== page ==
Home – New Forums Marketing mastery Is there still a need for good branding?

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  • #967241
    Daniel82
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    Hi Guys/Gals,

    Thought I would ask a quick question. Over the last few years I feel as though more people are choosing to either do their own graphics and “branding” or they are not bothering to do it at all because they think there are better investments to make when starting a business.

    I was wondering – do you all still think there is a need for actual skilled, qualified design professionals out there for a small to mid level business? Or can designers be entirely replaced by “free logo generator” software or the copy of Photoshop they downloaded. This wasn’t an issue 10 years ago.

    Is good branding still an investment or is the money best spent elsewhere?

    I know my thoughts on it but want to get your opinions. :)

    Cheers,

    #1024826
    Past-Member
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    Hi Daniel, I wish you hadn’t asked this … but here goes …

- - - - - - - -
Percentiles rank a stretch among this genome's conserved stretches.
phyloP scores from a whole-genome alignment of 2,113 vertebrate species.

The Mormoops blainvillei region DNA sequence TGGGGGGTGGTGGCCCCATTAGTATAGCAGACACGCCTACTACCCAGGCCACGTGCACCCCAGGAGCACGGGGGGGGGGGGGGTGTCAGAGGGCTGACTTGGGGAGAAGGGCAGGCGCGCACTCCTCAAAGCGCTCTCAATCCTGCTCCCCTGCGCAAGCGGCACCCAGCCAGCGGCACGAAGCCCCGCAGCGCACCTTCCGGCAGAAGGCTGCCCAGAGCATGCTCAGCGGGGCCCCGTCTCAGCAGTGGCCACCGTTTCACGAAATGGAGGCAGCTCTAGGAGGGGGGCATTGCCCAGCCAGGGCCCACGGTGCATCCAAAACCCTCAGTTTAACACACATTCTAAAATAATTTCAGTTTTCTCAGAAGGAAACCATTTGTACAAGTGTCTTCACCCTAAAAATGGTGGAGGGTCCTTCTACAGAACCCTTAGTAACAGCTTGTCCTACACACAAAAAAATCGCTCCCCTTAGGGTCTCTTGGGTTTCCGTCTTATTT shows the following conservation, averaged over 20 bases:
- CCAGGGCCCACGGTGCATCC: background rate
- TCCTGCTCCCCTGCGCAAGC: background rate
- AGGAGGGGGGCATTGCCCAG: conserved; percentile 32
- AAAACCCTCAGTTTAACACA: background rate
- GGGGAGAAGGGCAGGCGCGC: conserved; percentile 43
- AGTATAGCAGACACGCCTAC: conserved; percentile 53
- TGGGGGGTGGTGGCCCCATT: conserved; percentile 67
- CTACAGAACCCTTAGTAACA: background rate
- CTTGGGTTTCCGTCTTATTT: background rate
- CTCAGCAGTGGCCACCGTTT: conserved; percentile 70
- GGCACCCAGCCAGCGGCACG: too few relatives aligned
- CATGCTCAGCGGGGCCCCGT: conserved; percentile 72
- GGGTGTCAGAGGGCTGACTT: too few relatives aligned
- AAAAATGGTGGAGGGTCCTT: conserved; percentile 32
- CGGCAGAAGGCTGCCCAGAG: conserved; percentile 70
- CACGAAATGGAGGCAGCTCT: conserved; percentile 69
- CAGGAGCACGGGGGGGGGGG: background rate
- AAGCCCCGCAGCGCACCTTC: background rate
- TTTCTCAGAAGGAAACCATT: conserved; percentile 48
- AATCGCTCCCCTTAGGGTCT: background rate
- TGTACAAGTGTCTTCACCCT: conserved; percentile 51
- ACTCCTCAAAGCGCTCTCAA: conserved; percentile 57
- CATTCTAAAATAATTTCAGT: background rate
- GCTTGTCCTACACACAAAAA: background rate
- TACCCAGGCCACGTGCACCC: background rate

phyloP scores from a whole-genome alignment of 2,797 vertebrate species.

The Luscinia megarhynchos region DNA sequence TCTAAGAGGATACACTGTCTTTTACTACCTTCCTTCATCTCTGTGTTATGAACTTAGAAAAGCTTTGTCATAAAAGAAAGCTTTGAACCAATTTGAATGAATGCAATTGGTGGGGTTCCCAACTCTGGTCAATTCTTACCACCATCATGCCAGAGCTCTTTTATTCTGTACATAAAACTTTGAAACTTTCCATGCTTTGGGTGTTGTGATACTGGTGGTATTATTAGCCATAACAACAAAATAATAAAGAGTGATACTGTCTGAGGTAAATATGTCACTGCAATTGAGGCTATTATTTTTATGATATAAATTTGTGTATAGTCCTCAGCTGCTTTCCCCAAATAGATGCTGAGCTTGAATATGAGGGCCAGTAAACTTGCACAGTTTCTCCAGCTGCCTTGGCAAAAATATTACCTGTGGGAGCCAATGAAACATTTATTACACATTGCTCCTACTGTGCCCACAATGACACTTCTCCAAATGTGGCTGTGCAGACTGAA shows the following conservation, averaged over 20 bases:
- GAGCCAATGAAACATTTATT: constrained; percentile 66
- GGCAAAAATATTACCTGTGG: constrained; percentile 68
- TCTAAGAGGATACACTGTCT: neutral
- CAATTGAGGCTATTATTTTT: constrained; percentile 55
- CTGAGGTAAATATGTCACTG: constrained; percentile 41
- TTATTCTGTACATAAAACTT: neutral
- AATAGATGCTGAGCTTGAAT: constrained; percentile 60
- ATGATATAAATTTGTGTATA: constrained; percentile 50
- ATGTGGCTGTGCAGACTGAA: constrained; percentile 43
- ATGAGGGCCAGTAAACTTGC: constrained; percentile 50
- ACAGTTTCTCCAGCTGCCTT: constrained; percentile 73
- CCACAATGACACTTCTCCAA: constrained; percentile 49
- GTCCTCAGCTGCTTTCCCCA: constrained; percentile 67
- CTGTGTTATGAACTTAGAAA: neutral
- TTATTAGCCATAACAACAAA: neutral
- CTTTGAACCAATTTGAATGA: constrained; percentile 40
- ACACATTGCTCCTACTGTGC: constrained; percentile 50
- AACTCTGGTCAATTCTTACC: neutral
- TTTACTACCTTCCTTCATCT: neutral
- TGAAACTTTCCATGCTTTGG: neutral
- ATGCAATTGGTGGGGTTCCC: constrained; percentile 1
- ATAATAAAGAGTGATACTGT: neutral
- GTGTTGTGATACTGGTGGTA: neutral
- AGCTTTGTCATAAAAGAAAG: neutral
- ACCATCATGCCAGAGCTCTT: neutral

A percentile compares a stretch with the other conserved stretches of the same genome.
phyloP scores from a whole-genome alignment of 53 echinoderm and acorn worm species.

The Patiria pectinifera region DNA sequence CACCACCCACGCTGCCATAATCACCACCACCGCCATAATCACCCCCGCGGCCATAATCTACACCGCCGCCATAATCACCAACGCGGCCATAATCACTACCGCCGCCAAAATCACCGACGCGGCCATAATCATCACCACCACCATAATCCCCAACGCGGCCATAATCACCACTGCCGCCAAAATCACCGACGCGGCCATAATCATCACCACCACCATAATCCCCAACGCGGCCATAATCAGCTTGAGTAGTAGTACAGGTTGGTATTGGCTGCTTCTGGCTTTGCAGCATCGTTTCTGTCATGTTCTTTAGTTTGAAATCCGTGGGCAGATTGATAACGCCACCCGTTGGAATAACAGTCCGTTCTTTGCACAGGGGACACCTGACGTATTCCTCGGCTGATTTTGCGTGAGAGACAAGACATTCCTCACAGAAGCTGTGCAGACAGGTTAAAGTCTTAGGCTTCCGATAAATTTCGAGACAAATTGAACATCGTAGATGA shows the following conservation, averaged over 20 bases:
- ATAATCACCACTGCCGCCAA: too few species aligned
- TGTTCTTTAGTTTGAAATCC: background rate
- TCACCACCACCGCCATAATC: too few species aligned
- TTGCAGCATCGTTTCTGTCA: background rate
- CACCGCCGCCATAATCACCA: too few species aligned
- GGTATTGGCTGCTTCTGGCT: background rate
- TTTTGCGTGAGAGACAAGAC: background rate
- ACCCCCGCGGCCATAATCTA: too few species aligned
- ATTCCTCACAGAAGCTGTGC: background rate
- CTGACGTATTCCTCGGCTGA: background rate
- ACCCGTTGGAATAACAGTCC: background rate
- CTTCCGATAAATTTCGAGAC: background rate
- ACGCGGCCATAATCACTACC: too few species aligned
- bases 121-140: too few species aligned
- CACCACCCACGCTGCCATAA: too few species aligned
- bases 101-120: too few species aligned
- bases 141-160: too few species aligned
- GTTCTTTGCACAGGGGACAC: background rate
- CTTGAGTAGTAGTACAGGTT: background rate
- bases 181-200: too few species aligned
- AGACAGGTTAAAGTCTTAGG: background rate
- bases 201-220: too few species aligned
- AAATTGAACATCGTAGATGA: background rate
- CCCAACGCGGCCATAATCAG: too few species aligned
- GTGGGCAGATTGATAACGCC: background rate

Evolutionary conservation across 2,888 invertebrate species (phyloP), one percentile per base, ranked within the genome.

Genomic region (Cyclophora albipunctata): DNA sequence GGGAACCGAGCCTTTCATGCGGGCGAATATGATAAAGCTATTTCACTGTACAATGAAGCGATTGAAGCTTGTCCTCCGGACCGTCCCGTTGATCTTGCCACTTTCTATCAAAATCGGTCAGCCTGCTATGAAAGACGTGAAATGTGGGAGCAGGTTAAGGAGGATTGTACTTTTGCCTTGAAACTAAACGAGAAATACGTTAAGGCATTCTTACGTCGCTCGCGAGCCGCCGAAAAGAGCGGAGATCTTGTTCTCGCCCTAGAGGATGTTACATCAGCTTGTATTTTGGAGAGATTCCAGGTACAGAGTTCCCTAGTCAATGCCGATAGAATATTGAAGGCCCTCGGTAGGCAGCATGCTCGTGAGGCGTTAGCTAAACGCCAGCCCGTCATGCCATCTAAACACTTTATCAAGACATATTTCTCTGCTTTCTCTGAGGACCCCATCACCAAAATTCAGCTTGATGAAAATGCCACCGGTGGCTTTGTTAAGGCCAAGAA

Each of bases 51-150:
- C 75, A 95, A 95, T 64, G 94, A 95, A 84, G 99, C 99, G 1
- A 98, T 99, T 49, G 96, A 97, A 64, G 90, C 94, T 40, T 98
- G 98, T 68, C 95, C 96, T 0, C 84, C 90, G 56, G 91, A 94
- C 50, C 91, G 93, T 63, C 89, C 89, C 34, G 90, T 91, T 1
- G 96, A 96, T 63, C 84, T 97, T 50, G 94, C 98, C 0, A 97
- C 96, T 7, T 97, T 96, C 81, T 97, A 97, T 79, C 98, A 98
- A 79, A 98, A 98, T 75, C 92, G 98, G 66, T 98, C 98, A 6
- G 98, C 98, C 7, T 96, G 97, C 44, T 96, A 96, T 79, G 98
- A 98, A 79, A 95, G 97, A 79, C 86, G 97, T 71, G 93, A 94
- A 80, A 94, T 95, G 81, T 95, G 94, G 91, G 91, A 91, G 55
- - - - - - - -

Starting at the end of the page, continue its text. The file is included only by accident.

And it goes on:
1. You are an amazing young designer and deserve success too. I have thoroughly gone through your website and if you were one of my students I would be proud.

    2. You talk about 10 years ago – but I talk about 35 years ago. I am told I am an excellent designer by clients having had over 35 years experience in the industry and clients saying they like knowing they can discuss everything with me and more. One client recently told a publisher that there was no way they would use their inhouse services as they had their own designer who was perfect in preparing print files. Sometimes it’s hard to remember that.

    3. I have had to cope with changes in the industry that were never anticipated – both from pre-computers to post computers. Ten years ago I was faced with a young person saying, ‘aren’t you old to be in design?’ Very bad question to ask a person who knew more technology than they did and whose skills are updated literally every week. I am one of the rare people of my age who combine knowledge with continual updating of skills at a high investment cost to me. I have this ability to absorb learning and weekly update my skills.